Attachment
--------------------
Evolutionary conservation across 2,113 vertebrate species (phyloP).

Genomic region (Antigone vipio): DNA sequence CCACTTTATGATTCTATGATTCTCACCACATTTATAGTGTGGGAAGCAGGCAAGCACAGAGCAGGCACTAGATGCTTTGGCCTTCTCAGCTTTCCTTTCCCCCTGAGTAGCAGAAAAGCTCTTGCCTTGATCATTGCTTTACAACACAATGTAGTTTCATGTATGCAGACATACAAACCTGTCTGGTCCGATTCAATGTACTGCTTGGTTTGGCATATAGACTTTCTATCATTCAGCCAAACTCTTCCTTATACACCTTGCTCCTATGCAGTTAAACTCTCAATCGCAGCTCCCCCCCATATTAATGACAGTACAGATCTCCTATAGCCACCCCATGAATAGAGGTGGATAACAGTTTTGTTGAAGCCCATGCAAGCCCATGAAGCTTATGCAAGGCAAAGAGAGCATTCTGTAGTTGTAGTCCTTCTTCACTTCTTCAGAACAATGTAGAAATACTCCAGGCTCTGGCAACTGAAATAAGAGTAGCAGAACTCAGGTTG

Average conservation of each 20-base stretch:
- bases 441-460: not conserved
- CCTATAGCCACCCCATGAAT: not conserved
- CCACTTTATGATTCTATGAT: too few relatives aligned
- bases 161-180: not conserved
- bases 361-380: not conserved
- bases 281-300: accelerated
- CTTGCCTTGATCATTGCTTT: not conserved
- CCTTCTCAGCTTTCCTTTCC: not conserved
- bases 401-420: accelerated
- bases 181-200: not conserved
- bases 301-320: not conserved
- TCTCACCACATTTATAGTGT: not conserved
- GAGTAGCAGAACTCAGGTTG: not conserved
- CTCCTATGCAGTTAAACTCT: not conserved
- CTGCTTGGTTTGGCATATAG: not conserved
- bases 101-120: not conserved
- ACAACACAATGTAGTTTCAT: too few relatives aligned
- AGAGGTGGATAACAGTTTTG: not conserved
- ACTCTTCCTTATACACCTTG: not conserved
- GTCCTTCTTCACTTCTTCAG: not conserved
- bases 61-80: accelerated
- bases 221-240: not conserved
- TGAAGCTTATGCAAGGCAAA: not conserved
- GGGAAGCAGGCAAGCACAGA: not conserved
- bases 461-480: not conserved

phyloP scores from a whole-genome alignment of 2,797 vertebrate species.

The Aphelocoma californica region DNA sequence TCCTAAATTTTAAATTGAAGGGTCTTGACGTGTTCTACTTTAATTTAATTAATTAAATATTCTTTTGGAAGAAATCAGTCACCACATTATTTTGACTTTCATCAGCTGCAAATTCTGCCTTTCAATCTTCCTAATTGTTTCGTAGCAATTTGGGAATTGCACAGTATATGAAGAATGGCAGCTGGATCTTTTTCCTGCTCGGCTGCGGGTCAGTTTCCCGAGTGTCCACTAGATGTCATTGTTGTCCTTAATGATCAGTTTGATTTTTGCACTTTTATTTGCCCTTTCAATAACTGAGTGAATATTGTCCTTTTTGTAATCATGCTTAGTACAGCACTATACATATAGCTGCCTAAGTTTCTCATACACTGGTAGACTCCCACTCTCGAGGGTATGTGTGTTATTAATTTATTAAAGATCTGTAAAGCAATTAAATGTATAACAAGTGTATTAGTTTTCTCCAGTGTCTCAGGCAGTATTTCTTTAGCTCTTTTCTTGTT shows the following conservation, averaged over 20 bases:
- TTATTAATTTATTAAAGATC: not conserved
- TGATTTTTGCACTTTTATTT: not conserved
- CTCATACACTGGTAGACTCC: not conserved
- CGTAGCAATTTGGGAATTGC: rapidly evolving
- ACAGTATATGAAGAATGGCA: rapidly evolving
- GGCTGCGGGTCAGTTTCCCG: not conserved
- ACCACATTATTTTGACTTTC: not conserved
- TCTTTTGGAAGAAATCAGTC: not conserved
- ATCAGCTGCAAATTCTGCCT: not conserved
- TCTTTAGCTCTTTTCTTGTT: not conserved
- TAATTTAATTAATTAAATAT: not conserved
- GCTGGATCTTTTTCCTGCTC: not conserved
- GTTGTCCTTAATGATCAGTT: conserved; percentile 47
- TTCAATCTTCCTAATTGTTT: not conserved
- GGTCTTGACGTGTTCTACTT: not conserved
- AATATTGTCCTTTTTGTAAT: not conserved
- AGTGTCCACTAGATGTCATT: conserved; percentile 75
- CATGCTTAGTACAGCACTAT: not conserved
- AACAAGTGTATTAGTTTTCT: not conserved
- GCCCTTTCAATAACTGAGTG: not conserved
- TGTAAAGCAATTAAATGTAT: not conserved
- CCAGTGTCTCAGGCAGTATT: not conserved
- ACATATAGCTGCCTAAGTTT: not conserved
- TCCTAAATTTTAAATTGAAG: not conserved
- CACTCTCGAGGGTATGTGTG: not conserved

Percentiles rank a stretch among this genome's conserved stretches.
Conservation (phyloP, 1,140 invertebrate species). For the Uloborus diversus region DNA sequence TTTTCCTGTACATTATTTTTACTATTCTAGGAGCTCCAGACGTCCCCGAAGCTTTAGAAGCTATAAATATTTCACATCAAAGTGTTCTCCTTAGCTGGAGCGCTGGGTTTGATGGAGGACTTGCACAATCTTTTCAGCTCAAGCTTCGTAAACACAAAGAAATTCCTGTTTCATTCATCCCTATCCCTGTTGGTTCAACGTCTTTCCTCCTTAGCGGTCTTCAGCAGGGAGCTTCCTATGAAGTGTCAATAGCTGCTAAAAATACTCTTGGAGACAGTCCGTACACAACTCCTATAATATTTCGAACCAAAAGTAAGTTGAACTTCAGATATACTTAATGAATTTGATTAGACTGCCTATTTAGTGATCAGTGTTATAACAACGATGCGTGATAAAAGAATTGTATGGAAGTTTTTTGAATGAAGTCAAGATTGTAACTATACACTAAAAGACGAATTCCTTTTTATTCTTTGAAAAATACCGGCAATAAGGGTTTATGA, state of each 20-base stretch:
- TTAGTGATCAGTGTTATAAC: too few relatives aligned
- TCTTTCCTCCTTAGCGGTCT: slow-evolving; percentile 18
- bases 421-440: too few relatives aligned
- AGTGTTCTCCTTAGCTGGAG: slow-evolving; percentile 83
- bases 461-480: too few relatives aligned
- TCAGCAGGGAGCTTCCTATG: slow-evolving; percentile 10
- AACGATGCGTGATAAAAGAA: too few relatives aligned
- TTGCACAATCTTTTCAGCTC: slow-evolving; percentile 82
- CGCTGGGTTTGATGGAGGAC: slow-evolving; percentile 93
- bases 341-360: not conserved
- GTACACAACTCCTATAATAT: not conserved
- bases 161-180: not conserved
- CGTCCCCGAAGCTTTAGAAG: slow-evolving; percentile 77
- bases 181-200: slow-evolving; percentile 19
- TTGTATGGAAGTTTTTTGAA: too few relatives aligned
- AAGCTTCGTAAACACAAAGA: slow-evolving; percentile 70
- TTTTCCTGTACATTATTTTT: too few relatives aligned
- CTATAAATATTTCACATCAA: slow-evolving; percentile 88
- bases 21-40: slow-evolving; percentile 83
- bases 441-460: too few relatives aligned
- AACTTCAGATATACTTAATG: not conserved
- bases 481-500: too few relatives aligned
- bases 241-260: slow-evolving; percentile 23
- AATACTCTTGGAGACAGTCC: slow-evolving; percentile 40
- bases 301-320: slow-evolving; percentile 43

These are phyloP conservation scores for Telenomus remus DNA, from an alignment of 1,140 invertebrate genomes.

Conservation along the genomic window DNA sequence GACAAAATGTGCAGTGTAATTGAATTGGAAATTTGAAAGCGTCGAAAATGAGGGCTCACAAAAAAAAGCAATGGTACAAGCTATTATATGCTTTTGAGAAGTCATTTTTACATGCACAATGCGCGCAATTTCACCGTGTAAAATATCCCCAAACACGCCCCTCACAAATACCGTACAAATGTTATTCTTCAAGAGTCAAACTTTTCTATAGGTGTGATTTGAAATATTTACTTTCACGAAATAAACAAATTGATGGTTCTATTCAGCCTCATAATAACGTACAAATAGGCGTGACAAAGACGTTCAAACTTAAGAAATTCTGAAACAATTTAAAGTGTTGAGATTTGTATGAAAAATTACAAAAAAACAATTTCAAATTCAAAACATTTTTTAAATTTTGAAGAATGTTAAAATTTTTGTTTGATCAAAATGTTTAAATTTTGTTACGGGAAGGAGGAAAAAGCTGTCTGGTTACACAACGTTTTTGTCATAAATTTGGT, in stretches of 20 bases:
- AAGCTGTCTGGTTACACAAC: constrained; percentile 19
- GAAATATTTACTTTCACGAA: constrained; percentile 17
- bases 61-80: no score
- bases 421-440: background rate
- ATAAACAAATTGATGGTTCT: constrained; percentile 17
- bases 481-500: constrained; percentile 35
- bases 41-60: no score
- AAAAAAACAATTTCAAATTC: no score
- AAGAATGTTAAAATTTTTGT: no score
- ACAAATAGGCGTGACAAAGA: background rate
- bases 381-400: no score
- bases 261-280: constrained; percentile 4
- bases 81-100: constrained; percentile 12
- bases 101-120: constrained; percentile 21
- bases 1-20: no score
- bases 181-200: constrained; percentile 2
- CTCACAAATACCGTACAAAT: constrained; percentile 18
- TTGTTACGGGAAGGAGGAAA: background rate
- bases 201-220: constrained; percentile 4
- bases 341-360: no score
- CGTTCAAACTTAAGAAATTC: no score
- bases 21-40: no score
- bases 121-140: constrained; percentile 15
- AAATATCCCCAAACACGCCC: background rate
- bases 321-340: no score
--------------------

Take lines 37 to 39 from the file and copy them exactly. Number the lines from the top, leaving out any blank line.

- ACCACATTATTTTGACTTTC: not conserved
- TCTTTTGGAAGAAATCAGTC: not conserved
- ATCAGCTGCAAATTCTGCCT: not conserved